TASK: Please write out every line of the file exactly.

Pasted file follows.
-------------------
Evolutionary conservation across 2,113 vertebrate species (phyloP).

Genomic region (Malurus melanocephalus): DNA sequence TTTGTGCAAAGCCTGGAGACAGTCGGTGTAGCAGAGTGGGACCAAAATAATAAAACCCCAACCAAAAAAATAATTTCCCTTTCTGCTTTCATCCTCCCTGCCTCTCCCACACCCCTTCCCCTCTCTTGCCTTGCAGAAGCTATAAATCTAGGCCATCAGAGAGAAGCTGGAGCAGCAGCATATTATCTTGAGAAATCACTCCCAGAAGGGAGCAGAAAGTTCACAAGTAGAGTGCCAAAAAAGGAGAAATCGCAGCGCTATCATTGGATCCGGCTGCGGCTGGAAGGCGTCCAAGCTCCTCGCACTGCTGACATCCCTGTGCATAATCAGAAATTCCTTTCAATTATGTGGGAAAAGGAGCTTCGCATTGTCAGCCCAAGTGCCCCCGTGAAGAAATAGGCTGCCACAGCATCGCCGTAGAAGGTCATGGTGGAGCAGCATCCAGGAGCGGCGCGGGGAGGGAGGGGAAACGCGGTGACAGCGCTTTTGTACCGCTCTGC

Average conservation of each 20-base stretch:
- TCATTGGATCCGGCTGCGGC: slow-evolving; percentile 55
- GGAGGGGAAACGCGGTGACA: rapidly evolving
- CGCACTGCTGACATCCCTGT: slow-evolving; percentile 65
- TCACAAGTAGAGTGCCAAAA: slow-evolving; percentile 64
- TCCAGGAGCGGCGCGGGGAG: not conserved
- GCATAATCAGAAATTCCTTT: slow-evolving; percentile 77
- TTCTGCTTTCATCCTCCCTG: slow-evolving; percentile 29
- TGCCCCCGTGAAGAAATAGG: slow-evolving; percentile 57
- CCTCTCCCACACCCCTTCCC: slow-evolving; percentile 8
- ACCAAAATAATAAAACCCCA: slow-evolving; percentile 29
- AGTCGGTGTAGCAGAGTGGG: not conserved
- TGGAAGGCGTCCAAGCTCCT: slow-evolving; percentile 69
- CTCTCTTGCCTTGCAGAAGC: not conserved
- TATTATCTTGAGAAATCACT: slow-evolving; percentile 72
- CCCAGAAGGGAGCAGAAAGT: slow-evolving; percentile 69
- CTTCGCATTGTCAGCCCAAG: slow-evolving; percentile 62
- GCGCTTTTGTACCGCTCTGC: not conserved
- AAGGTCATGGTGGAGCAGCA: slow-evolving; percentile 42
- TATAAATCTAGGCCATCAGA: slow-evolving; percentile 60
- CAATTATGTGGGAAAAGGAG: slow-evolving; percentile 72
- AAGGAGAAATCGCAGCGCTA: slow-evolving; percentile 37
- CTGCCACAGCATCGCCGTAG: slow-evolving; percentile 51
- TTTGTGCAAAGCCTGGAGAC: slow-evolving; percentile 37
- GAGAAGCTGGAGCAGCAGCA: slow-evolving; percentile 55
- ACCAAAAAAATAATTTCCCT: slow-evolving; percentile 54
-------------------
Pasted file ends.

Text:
Evolutionary conservation across 2,113 vertebrate species (phyloP).

Genomic region (Malurus melanocephalus): DNA sequence TTTGTGCAAAGCCTGGAGACAGTCGGTGTAGCAGAGTGGGACCAAAATAATAAAACCCCAACCAAAAAAATAATTTCCCTTTCTGCTTTCATCCTCCCTGCCTCTCCCACACCCCTTCCCCTCTCTTGCCTTGCAGAAGCTATAAATCTAGGCCATCAGAGAGAAGCTGGAGCAGCAGCATATTATCTTGAGAAATCACTCCCAGAAGGGAGCAGAAAGTTCACAAGTAGAGTGCCAAAAAAGGAGAAATCGCAGCGCTATCATTGGATCCGGCTGCGGCTGGAAGGCGTCCAAGCTCCTCGCACTGCTGACATCCCTGTGCATAATCAGAAATTCCTTTCAATTATGTGGGAAAAGGAGCTTCGCATTGTCAGCCCAAGTGCCCCCGTGAAGAAATAGGCTGCCACAGCATCGCCGTAGAAGGTCATGGTGGAGCAGCATCCAGGAGCGGCGCGGGGAGGGAGGGGAAACGCGGTGACAGCGCTTTTGTACCGCTCTGC

Average conservation of each 20-base stretch:
- TCATTGGATCCGGCTGCGGC: slow-evolving; percentile 55
- GGAGGGGAAACGCGGTGACA: rapidly evolving
- CGCACTGCTGACATCCCTGT: slow-evolving; percentile 65
- TCACAAGTAGAGTGCCAAAA: slow-evolving; percentile 64
- TCCAGGAGCGGCGCGGGGAG: not conserved
- GCATAATCAGAAATTCCTTT: slow-evolving; percentile 77
- TTCTGCTTTCATCCTCCCTG: slow-evolving; percentile 29
- TGCCCCCGTGAAGAAATAGG: slow-evolving; percentile 57
- CCTCTCCCACACCCCTTCCC: slow-evolving; percentile 8
- ACCAAAATAATAAAACCCCA: slow-evolving; percentile 29
- AGTCGGTGTAGCAGAGTGGG: not conserved
- TGGAAGGCGTCCAAGCTCCT: slow-evolving; percentile 69
- CTCTCTTGCCTTGCAGAAGC: not conserved
- TATTATCTTGAGAAATCACT: slow-evolving; percentile 72
- CCCAGAAGGGAGCAGAAAGT: slow-evolving; percentile 69
- CTTCGCATTGTCAGCCCAAG: slow-evolving; percentile 62
- GCGCTTTTGTACCGCTCTGC: not conserved
- AAGGTCATGGTGGAGCAGCA: slow-evolving; percentile 42
- TATAAATCTAGGCCATCAGA: slow-evolving; percentile 60
- CAATTATGTGGGAAAAGGAG: slow-evolving; percentile 72
- AAGGAGAAATCGCAGCGCTA: slow-evolving; percentile 37
- CTGCCACAGCATCGCCGTAG: slow-evolving; percentile 51
- TTTGTGCAAAGCCTGGAGAC: slow-evolving; percentile 37
- GAGAAGCTGGAGCAGCAGCA: slow-evolving; percentile 55
- ACCAAAAAAATAATTTCCCT: slow-evolving; percentile 54